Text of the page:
The chopped strawberries have appeared in Sydney, with a horrified buyer who finds needles trapped in three pieces of fruit.
The Coles customer found pins that came out of the fruit sabotaged after buying the basket in a supermarket in Engadine, south of Sydney.
The consumer in question delivered the infected product to his local police station after finding the three sharp objects inside the berry.
A sixth case of needles found in strawberries has come to light after a mother in New South Wales said she found three pins hidden inside a basket (one of which is shown in the photo)
The product is now configured to undergo forensic testing at the local police station and the authorities work with the supermarket.
It is believed that the consumer had bought the brand & # 39; Delightful & # 39; but he returned it after a pin protruding from the fruit was discovered, the Daily Telegraph reported.
On Friday, six brands of strawberries were identified as potentially affected by the sabotage.
Victoria and police reported Thursday on a suspected copying incident in which a small steel bar was found in a basket in Queensland
It is believed that the contamination has affected the brands & # 39; Berry Obsession & # 39 ;, Berry Licious & # 39 ;, Love Berry & # 39 ;, & # 39; Donnybrook Berries & # 39 ;, & # 39; Delightful Strawberries & # 39; and & # 39; Oasis & # 39;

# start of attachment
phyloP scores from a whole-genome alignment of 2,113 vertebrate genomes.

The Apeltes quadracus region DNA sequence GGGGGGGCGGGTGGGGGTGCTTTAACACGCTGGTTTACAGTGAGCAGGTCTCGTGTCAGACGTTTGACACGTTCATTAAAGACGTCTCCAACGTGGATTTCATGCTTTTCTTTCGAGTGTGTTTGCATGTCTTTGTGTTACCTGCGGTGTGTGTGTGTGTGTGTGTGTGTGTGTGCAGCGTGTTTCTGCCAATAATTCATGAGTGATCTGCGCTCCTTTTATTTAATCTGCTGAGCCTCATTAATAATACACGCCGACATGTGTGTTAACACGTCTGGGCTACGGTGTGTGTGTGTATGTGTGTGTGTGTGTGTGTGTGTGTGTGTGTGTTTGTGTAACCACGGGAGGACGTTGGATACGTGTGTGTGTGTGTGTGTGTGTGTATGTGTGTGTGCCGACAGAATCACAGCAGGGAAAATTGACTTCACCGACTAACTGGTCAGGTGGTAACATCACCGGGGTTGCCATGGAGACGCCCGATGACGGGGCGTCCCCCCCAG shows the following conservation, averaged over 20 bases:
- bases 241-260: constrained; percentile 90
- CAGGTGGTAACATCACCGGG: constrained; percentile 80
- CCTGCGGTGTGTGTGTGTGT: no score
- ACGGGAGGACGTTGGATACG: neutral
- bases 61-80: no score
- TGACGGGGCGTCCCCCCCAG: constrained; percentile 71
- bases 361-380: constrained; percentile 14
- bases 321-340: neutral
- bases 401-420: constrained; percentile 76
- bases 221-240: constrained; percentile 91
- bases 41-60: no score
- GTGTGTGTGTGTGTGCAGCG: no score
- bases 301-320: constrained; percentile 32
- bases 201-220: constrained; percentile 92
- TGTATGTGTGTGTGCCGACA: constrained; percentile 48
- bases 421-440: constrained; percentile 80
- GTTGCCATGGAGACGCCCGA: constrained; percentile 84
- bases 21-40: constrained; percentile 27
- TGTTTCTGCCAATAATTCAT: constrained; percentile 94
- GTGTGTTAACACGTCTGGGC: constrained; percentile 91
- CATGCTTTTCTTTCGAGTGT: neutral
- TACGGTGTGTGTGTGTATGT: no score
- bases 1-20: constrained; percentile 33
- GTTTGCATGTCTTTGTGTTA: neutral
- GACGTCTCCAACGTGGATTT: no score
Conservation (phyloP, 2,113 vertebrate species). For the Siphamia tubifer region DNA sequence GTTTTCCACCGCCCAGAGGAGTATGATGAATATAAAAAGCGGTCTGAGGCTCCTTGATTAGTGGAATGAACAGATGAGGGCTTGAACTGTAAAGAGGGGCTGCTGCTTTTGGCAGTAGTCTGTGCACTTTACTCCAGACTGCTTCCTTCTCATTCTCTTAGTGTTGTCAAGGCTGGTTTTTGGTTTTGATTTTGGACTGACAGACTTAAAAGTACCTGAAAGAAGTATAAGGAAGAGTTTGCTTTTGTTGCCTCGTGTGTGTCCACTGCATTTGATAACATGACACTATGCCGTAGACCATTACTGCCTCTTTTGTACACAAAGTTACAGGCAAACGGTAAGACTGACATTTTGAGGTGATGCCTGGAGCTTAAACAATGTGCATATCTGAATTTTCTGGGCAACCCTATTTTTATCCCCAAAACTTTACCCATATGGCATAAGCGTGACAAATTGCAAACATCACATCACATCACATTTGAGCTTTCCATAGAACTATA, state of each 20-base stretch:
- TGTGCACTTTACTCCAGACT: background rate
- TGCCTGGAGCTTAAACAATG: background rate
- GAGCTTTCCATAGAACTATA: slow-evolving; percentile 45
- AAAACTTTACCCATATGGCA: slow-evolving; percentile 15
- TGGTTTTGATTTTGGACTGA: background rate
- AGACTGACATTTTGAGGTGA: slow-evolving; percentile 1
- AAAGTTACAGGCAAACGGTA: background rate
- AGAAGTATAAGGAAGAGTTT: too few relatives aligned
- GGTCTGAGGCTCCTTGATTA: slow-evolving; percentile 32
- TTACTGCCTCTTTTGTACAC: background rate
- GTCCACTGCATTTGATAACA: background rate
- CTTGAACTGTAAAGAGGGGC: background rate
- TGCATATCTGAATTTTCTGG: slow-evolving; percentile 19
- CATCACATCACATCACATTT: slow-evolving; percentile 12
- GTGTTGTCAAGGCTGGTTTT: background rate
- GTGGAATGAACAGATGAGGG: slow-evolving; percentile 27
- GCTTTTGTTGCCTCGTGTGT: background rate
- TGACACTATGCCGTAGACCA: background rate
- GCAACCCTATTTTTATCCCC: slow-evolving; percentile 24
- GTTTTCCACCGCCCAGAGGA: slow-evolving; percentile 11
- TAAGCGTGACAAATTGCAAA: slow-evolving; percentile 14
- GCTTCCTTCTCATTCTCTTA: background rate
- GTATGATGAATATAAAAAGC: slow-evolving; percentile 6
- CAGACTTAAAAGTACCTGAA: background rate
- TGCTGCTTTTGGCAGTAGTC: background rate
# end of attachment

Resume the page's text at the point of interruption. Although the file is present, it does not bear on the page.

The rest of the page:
These brands are sold in Coles, Woolworths and ALDI in Queensland, New South Wales and the Australian Capital Territory.
On Friday, the police asked anyone to find a needle in their strawberries to carry the basket to their local station.
Supermarkets are working with their suppliers to investigate the incident
Coles and Aldi have removed all strawberry brands from their shelves in New South Wales since the last contaminated basket.
Despite the fear throughout the country, strawberries producers have asked consumers to continue buying the product, but first cut the fruit.
"This is the food terrorism that is putting the industry on its knees," said Strawberries Australia Inc. spokesman in Queensland, Ray Daniels.
"But I would tell people that we produce 800,000 baskets per day and that seven needles were found, you have more chances of winning a lottery than of being affected," Newscorp reported.